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Old 03-17-2008, 03:14 AM   #1 (permalink)
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Strange OEM Aerodynamic Shape (longitudinal roof indents)

While reading the square shapes for aerodynamics thread, I noticed the Opel G90 (cD 0.22) had a weird indent on the top of its roof. At first I thought nothing of it, as it could easily just be a stylistic feature...

G90 Roof Channel


However, while looking around the internet, I came across the Daihatsu UFE (cD 0.26). I noticed it also has the same hatchback shape as the G90 and uses a similar roof channel...

UFE Roof Channel


I can only imagine the feature for three reasons: Style, Stiffness, Aerodynamics. If the first two are discounted, then I imagine they help aerodynamically by shedding vortices just as a NACA duct does.

If you excuse the poor PAINT graphic, you'll see why NACA ducts operate so efficiently. Air sheds over the sharp sides into the trough by forming vortices. I wonder if the OEM roof channels are acting as mild vortex generators?

Vortex Shedding


Maybe I'm just looking a little too deep for something that's not there. It might be something hatchback owners should look into, though. Thoughts?

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Old 03-17-2008, 06:36 AM   #2 (permalink)
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The ( last generation ) Mazda RX-7 and Dodge Viper GTS ( as well as some other sports cars have this feature as well.
I remember reading the RX-7 brochure and the roof dent was mentioned as an aerodynamic aid.
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Old 03-17-2008, 11:51 AM   #3 (permalink)
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Re: strange shape

I agree on your three points.A number of cars have used the abbreviated roofline over the decades.The "indent" shaves a little frontal area off 4-seaters,where there will be no need of headroom in the center.The rolled edge offers stiffness to a thinner (lighter!) sheetmetal panel,and the whole package provides an evocative "look".I think its intelligent design and one of the small details stylists can capitalize on.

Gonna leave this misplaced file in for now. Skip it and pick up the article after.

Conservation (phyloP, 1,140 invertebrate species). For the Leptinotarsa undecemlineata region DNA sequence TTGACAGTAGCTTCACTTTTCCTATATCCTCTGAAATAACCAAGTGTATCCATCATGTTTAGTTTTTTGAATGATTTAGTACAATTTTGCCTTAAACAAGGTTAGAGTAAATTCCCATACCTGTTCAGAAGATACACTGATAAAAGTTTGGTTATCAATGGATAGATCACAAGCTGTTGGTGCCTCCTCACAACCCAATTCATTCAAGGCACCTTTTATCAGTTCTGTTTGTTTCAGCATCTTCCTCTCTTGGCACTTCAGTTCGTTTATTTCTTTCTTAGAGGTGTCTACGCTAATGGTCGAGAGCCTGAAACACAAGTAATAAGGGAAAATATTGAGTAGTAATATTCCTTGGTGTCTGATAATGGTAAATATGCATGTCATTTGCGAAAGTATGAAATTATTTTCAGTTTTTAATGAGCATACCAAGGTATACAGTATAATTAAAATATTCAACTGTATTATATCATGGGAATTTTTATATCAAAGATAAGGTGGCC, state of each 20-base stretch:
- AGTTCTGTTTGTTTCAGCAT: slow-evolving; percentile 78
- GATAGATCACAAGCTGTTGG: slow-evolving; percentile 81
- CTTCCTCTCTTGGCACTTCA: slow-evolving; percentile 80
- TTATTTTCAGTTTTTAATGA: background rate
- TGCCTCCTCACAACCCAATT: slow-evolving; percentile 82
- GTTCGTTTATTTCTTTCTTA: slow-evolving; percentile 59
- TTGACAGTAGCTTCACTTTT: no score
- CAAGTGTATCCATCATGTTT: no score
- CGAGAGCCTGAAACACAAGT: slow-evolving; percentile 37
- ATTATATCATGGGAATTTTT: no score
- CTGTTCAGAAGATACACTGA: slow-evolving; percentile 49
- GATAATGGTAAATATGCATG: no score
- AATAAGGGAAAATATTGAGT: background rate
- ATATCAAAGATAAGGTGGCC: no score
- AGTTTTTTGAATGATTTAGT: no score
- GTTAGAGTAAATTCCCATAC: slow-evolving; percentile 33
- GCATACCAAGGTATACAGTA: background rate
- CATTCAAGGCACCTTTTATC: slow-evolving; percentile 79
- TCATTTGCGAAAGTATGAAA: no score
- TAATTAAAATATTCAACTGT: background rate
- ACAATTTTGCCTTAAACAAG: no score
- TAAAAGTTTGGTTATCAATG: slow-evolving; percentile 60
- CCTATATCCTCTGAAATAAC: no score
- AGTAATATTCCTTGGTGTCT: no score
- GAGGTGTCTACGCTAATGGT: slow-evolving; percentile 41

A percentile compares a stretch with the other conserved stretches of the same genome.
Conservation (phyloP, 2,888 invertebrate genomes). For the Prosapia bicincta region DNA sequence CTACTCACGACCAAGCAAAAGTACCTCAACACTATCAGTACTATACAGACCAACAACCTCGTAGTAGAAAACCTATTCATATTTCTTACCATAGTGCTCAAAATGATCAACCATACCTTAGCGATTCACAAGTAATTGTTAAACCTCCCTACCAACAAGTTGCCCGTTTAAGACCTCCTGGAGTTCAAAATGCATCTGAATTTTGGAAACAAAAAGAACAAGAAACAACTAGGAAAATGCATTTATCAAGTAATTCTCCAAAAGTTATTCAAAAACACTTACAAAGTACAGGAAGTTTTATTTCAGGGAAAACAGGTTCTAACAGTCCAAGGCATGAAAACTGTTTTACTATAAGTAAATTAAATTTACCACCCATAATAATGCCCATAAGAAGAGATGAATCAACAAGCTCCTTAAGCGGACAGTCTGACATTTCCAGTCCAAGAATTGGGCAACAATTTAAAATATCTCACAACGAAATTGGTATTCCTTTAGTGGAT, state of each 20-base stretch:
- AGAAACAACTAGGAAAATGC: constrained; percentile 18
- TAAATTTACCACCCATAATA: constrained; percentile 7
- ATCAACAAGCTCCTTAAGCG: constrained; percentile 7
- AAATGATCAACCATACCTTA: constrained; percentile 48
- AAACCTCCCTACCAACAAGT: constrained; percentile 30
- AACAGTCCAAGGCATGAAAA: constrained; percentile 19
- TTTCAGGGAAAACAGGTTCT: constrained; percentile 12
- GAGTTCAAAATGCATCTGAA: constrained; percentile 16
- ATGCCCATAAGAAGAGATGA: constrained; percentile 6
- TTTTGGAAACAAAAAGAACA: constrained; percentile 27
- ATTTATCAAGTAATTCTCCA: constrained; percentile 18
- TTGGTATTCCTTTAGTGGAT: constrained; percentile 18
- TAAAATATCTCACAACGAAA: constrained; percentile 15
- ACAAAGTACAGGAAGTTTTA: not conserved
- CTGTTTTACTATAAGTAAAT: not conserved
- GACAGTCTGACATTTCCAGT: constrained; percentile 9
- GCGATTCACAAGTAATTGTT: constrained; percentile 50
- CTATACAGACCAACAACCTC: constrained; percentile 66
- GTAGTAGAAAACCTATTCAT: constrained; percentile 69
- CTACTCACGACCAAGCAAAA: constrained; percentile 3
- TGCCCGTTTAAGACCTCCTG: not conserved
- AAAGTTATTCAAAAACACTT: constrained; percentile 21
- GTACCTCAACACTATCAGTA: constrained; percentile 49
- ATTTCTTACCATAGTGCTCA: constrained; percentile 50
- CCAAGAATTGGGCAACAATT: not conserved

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Old 03-17-2008, 12:14 PM   #4 (permalink)
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Interesting observation, lostcause.

Re: sports cars - often they have raised roofs over the seats to accomodate helmet headroom for competition.

The Prius also has the longitudinal lines in its roof.


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Old 03-17-2008, 01:23 PM   #5 (permalink)
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I've been observing these types of line, for a while. Their are a number of vehicles which also use a number of parallel shapes, which remind me a lot of a piece of wood molding, mounted along the top of the car, down it's length. These are typically minivans, vans and vehicles of that sort. I have started to wonder if those don't have some aero benefits, as well as thin roof strengtheners. If anyone knows for sure, I would be interested.

I have a 89 Honda wagon, which does not have these stiffeners and I do have some need of something to keep it from popping, anyway.
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Old 03-17-2008, 06:17 PM   #6 (permalink)
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longitudinal roof "dents"

These are indeed aero aids - it's a small way to lower the roofline in that particular area and thus lessen the frontal area of the car. It was highlighted in an article in Corvette Quarterly sometime ago.
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Old 03-17-2008, 06:19 PM   #7 (permalink)
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Quote:
Originally Posted by technoshark View Post
These are indeed aero aids - it's a small way to lower the roofline in that particular area and thus lessen the frontal area of the car. It was highlighted in an article in Corvette Quarterly sometime ago.
Welcome to the site! Do you perhaps have a link to this article? It would be interesting reading.
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Old 03-17-2008, 06:55 PM   #8 (permalink)
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Old 03-17-2008, 07:10 PM   #9 (permalink)
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Unless it has a greater effect than the few inches of frontal area that it saves, you would think that a mirror delete would be more beneficial.
Does it create a low pressure area that helps the air stick to the car better ?
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Old 03-17-2008, 08:15 PM   #10 (permalink)
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Cool Corvette

Sorry SVO, I got the print version (and I have no idea how I got on the mailing list, by the way) and it is not in the archives on the website.

The article was an examination on how Corvette owners (the current model) were reporting great hwy gas mileage. .Cd, yes the frontal area saved is indeed small - like many aero tweaks, its in the small things adding up together. The other item they specifically mentioned spending design time on, aero-wise, was the shape and placement of the exterior mirrors.

You can't argue with the results - the story reported (anecdotally) that 'vette owners were reporting an average of 34 hwy mpg - from a sports car with a 400+hp V8. Shows you what is possible when you truly sweat the TINIEST details - aero, engine efficiency, and weight. Shoot, my little Focus wagon 4-banger doesn't get hwy mileage that good - and I'm spotting the Corvette oh, ~270 horses.

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